The distinction between a part time and full time DA is of no consequence, for the claimed prohibition against outside criminal work would apply in either case.

ADA Rossi testified that he, too, was surprised when he first heard of the Coleman/Sharp business relationship. He did not know anything about it until June 20, 2018 when ADA Horn called him to advise. He testified that it was "self-evident" and "understood" that no such outside work was allowed, albeit he would not call that prohibition a "policy". ADA Rossi testified, "when I heard the name Alex West that had an impact on me" and "the affect that was going to have on the district attorney as president of the DA's association". ADA Rossi also testified, "I think I hadn't thought about the conflict, the impact, the fact that they had worked on cases opposed to each other, and the impact that it had because David was the president of the DA's association that was, sort of, when it all impacted me; the import of it" (emphasis added).

FINDINGS OF FACT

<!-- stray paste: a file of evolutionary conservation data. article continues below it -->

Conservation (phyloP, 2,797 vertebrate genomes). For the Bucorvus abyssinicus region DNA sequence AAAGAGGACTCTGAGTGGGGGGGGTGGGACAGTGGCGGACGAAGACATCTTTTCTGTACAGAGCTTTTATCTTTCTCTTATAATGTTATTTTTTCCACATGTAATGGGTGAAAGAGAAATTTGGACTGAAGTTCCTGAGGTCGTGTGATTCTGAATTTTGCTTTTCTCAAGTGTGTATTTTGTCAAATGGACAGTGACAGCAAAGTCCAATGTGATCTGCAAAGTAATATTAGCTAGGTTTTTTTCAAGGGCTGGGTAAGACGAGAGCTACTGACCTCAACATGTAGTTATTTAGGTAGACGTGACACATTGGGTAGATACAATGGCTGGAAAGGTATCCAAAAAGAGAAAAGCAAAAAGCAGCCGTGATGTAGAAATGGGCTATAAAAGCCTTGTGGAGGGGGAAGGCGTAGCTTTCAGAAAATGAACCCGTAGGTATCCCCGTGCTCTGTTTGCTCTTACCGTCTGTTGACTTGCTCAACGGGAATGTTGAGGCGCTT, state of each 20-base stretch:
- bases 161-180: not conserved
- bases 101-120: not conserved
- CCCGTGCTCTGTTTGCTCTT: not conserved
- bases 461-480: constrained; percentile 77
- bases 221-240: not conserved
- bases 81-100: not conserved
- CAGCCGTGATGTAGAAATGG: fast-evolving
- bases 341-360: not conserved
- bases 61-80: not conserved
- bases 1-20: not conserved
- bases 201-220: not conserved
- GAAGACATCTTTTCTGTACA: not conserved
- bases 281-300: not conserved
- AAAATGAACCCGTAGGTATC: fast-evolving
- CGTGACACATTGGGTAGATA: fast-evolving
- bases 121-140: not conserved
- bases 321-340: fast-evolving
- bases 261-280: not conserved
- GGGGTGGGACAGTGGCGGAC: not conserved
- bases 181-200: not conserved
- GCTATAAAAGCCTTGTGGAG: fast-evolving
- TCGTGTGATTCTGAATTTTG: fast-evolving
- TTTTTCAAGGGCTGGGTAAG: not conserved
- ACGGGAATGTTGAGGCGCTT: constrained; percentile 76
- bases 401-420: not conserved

The credible evidence establishes the following facts. During the pendency of attorney Coleman's representation of Defendant Mero, she had an undisclosed, ongoing and mutually beneficial business relationship with ADA Sharp. ADA Sharp prepared four (4) appellate brief drafts in criminal cases arising outside of Albany County for attorney Coleman's use during the period running from 2014 to 2018. In consideration, Attorney Coleman paid $20,500.00 to ADA Sharp. In return, she received the benefit of prepared appellate briefs. Contemporaneous with the conduct of the Mero trial (i.e. November 29, 2017 to December 19, 2017), ADA Sharp was working on the appellate brief draft in People v. West, 166 A.D. 3d 1080 [3d Dept. 2018]. Attorney Coleman and ADA Sharp did not disclose their business relationship to the District Attorney or his staff.